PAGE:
The cost of optimization software, as well as employee time to learn and run the software, must be weighed against its benefits. That's one of the reasons why we've developed a simple "one-click" Microsoft Excel template for route optimization, which provides no-risk testing of route optimization so organizations of all sizes can see its benefits firsthand before making any investment. The template can be downloaded free from our website, and works with free trials of the software (CDXZipStream supplied by us at CDX Technologies, and Microsoft MapPoint).
The template is very easy to use, and can be run on any PC that has Microsoft Excel. Just enter the addresses in the route, make a selection regarding the preferred optimization type, and the optimized route is calculated. It will even create a file that's compatible with many GPS systems. No outside consulting or special training is required, and just about anyone with basic computer skills can use it. See our YouTube video for a quick demonstration.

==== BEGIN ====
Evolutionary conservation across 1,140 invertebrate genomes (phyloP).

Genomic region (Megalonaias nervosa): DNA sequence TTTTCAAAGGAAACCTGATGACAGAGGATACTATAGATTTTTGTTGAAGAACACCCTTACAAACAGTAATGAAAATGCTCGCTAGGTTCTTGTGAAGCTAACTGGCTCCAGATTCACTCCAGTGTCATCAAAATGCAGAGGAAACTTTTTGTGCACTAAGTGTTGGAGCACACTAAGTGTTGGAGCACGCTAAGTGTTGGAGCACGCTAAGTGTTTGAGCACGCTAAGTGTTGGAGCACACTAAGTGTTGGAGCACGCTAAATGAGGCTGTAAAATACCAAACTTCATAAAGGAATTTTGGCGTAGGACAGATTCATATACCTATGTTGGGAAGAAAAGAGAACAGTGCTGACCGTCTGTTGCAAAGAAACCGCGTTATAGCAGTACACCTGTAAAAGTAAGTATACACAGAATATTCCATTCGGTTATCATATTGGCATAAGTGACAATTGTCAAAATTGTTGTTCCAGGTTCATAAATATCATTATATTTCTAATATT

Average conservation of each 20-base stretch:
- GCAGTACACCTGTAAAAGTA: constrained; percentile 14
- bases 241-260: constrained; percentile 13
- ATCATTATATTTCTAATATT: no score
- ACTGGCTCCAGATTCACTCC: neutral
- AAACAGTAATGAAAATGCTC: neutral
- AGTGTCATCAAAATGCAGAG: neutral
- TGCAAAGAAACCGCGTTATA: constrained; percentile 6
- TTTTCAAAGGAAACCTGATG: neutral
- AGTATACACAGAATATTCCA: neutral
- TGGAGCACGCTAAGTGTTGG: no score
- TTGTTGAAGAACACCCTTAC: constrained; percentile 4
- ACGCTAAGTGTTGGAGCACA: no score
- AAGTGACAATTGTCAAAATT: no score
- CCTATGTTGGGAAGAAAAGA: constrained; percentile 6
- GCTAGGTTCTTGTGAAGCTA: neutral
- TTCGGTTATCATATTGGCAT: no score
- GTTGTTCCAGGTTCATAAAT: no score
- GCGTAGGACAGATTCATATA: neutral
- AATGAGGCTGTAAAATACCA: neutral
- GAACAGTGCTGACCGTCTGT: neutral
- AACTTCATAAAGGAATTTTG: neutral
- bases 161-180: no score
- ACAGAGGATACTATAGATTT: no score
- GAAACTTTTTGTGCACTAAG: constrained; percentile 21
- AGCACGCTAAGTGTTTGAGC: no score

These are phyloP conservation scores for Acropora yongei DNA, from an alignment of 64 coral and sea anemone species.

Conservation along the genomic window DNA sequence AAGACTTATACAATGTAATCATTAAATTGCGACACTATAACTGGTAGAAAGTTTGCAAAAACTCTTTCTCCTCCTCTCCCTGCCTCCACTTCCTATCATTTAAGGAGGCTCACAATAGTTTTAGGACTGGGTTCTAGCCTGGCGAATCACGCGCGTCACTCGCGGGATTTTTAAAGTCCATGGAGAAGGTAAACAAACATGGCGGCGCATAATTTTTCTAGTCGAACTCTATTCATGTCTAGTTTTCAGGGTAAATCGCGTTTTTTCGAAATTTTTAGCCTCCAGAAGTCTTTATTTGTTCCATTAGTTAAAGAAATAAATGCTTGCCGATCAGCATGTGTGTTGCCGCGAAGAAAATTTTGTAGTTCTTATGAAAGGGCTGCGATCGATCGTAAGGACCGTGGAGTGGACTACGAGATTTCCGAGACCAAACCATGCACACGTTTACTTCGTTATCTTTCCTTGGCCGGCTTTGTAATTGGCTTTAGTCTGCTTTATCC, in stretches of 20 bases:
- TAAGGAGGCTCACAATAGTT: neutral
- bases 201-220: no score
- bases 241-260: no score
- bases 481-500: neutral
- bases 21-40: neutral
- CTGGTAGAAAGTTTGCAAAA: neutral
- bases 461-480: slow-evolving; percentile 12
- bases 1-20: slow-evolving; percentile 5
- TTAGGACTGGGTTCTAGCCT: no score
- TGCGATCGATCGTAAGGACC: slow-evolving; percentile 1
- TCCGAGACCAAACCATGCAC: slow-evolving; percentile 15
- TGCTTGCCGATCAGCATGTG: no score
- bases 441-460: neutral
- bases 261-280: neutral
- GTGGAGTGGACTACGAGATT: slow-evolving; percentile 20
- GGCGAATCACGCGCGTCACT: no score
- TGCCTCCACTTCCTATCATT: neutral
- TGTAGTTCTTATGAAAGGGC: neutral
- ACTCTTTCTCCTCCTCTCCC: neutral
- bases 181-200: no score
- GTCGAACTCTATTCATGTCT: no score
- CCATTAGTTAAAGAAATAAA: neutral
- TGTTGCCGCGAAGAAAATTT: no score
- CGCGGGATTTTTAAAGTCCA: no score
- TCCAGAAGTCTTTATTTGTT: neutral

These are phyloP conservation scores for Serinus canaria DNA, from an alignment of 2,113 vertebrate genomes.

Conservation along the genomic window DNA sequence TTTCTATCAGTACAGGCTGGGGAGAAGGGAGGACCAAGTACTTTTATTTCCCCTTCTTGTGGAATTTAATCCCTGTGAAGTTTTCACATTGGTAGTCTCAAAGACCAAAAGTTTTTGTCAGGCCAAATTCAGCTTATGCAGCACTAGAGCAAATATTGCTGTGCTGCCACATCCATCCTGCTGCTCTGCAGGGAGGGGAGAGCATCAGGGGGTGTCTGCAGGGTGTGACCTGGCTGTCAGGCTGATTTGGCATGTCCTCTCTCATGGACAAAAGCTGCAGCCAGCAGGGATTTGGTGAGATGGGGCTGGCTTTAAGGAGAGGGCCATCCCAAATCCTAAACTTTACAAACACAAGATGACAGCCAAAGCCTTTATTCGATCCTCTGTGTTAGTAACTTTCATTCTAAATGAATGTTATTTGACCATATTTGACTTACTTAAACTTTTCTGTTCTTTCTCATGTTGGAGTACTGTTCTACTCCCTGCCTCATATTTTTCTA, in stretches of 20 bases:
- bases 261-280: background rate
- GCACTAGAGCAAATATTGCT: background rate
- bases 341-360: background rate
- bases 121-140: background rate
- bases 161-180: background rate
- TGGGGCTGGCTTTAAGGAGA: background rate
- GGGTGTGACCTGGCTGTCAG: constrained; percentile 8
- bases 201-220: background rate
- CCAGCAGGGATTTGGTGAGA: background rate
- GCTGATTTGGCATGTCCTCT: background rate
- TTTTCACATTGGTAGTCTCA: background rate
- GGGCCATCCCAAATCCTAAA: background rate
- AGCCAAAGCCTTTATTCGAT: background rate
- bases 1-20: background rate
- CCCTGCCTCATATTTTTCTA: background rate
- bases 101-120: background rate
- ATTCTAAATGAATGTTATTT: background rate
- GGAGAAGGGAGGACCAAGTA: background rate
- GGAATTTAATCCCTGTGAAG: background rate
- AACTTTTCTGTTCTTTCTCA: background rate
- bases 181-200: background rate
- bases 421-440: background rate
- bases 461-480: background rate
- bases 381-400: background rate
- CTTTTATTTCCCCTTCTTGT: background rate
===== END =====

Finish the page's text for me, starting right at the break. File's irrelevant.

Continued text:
7. December 2010 05:38
We've just posted two Microsoft Excel templates that allow CDXZipStream users to optimize driving routes or geocode addresses with just "one click". These are pre-formatted spreadsheets which are programmed to import CDXZipStream data automatically – just cut and paste your address data into the template of your choice, click on a button, and the desired result is returned to the spreadsheet. There's no need to input CDXZipStream functions or formulas on your own, and no prior experience working with Excel or CDXZipStream is necessary.